Hormone Therapy Considerations

Many trans and gender diverse people are happy with their bodies, or find comfort with their bodies without hormone therapy. Only you can decide whether hormone therapy is right for you.

If you choose to begin hormone therapy, your primary care provider may be able to provide you with more detailed information that is specific to your needs. The information on this page, although reviewed by medical professionals, is not intended to replace consultation with your primary care provider.

What is hormone therapy?

Hormone therapy is the use of sex hormones to alter secondary sex characteristics. Hormone therapy can be used to promote physical characteristics reflective of one’s gender identity or gender expression and relieve distress related to gender. Estrogen, often in combination with a testosterone blocking medication, is used to reduce testosterone-related features and induce estrogen-related features. Testosterone is used to reduce estrogen-related features and induce testosterone-related features. Hormones can be used in lower doses to achieve an effect more in line with an individual’s gender-affirming goals. 

Why hormone therapy?

If you experience discomfort or distress because your gender identity (internal sense of being male, female, or an alternate gender) and the sex you were assigned at birth are different, hormone therapy may provide significant comfort.

Hormone therapy may help you to feel more at ease in your body, which may have positive effects on your emotional wellbeing. It may also improve your ability to be read by others as your gender identity.

Who decides?

The decision to start hormone therapy is yours. Your primary care provider’s role is to encourage, guide and assist you in making fully informed decisions and becoming adequately prepared.

Primary care providers such as family physicians, nurse practitioners and pediatricians may be able to assist you to get started on hormone therapy or refer you to someone who can. Some will have received adequate training to assess hormone readiness and prescribe and monitor hormone therapy but some may not feel adequately prepared to provide this care. In this case, they may suggest a referral for readiness assessment and/or hormone therapy initiation. We hope that as more health care providers receive education about providing gender-affirming care, this will occur less frequently. If you are having trouble accessing hormone therapy please call our health navigation team, see contact information at Contact Us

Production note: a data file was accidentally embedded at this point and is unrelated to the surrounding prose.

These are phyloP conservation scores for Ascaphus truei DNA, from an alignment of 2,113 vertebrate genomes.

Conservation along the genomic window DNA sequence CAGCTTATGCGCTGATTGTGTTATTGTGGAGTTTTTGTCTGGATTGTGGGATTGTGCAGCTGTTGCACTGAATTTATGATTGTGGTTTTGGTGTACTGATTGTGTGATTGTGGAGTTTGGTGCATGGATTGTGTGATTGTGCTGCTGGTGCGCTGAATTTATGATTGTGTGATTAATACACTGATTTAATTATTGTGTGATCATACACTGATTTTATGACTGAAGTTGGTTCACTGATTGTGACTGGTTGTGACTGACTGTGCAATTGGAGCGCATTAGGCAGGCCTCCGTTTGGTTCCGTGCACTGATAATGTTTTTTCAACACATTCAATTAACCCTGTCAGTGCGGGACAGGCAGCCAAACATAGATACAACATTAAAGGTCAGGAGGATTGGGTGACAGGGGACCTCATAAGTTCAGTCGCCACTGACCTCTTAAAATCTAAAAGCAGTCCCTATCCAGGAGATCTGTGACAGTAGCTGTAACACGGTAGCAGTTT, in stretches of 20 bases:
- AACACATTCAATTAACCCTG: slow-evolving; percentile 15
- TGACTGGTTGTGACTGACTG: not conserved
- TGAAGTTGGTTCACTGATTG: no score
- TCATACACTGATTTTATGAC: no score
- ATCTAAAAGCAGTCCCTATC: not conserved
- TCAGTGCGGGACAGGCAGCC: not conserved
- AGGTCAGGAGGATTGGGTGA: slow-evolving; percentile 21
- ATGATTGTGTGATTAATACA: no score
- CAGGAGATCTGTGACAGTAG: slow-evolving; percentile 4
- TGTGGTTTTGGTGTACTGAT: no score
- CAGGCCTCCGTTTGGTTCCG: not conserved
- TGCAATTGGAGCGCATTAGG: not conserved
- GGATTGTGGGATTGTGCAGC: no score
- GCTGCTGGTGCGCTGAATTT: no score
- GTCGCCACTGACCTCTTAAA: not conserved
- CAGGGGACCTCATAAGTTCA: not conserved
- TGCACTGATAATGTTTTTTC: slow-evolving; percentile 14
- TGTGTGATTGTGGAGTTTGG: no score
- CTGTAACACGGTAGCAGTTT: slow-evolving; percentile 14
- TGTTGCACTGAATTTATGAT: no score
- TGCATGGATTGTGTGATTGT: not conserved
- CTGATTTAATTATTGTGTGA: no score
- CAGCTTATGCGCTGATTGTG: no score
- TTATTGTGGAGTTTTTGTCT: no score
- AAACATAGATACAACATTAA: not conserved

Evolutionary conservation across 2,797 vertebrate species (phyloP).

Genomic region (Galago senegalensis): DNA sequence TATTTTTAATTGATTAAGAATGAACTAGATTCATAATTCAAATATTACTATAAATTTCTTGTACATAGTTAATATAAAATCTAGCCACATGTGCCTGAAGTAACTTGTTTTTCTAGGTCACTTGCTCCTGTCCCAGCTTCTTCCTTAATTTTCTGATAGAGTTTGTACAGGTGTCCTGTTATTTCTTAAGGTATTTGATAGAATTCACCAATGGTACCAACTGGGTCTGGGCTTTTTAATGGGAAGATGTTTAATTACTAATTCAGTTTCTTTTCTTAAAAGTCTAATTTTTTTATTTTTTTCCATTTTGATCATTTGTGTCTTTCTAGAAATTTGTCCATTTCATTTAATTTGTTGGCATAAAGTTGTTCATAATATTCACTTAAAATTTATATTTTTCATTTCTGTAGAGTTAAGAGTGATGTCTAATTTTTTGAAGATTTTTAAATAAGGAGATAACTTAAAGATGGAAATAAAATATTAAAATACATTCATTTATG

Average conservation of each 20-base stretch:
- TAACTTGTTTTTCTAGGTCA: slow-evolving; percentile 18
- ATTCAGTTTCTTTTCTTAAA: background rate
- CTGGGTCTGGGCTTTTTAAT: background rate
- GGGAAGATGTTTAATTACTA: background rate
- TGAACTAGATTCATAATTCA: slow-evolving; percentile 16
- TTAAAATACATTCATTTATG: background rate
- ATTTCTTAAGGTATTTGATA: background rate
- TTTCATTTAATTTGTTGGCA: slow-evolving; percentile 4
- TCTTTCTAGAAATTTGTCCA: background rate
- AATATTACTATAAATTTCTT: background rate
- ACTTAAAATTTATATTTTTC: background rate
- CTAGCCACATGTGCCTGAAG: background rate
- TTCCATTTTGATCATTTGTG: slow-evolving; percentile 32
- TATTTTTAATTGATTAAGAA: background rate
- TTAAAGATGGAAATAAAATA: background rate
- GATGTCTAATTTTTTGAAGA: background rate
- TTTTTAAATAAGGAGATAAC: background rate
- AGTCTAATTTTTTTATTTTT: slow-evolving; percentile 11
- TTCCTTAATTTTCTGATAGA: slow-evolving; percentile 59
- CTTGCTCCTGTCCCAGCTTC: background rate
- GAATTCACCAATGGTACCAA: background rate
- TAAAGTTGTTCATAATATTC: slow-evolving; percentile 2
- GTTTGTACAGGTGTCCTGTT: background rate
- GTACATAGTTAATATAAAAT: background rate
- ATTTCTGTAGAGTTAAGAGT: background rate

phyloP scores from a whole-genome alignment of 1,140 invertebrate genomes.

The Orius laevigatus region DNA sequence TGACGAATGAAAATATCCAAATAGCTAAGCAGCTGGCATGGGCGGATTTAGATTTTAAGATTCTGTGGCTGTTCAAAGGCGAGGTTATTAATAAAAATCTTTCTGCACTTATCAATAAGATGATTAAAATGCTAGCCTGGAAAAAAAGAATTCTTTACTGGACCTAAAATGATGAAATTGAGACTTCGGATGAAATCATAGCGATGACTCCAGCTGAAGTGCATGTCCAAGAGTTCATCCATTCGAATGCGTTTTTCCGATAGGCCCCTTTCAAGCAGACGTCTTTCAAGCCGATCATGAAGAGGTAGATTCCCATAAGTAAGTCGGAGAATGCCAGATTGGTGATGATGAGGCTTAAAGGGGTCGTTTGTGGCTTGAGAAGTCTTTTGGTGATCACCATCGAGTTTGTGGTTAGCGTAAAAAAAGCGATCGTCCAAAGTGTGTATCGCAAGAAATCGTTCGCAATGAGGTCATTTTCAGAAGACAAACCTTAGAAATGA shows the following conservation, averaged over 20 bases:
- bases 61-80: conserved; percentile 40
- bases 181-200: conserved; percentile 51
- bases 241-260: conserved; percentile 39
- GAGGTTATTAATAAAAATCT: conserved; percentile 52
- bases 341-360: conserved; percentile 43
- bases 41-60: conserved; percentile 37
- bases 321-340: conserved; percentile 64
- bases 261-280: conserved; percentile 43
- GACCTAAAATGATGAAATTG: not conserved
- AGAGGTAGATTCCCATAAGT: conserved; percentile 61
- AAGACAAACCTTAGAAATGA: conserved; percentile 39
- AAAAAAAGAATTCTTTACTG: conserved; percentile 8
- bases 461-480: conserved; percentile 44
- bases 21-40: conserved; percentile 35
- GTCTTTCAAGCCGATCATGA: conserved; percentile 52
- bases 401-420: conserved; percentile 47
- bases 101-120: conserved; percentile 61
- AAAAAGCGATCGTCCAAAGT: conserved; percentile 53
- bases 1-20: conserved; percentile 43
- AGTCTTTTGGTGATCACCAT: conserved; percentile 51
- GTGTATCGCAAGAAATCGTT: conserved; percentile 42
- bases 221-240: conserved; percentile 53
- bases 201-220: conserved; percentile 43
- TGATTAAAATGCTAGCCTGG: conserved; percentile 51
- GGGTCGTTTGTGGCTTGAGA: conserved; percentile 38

If you have a primary care provider who is interested in learning more about how to provide gender-affirming care please pass on our contact information.

They can also get support from a doctor with experience in this field by contacting the R.A.C.E. Line (Rapid Access to Consultative Expertise).

Who monitors hormone therapy?

It’s important to have regular follow-up and monitoring when you are on hormone therapy. Typically people will have this follow-up with whoever is prescribing their hormones such as your nurse practitioner, family physician, pediatrician or endocrinologist. Sometimes more than one healthcare provider is involved in monitoring hormone therapy, for example a pediatric endocrinologist and a nurse practitioner. 

Hormone therapy funding

You may have a benefit plan that covers the cost of hormone therapy medications (i.e. through an employer, income assistance or disability assistance).

If you are enrolled in the Fair PharmaCare program, depending on your income, many hormone therapies will be covered.

If the medication your doctor prescribes is not covered by the plan or program you are enrolled in, they can apply to have it covered by Special Authority.

If you are not covered by a benefit plan or social program, you will be required to pay for your hormone therapy.

Hormones obtained without a prescription 

There are some health risks associated with buying or borrowing hormone medications rather than getting a prescription from a health care provider. You cannot be sure about the quality and dosage of the product. Unlike medications from a pharmacy, they may be diluted or mixed with unknown substances. Neither will you be able to have your use of these medications and your dosage monitored by a health care provider in order to manage risks. The dosage required for optimal effects varies from person to person and is best determined through blood work.

SOURCE: Hormone Therapy Considerations ( )
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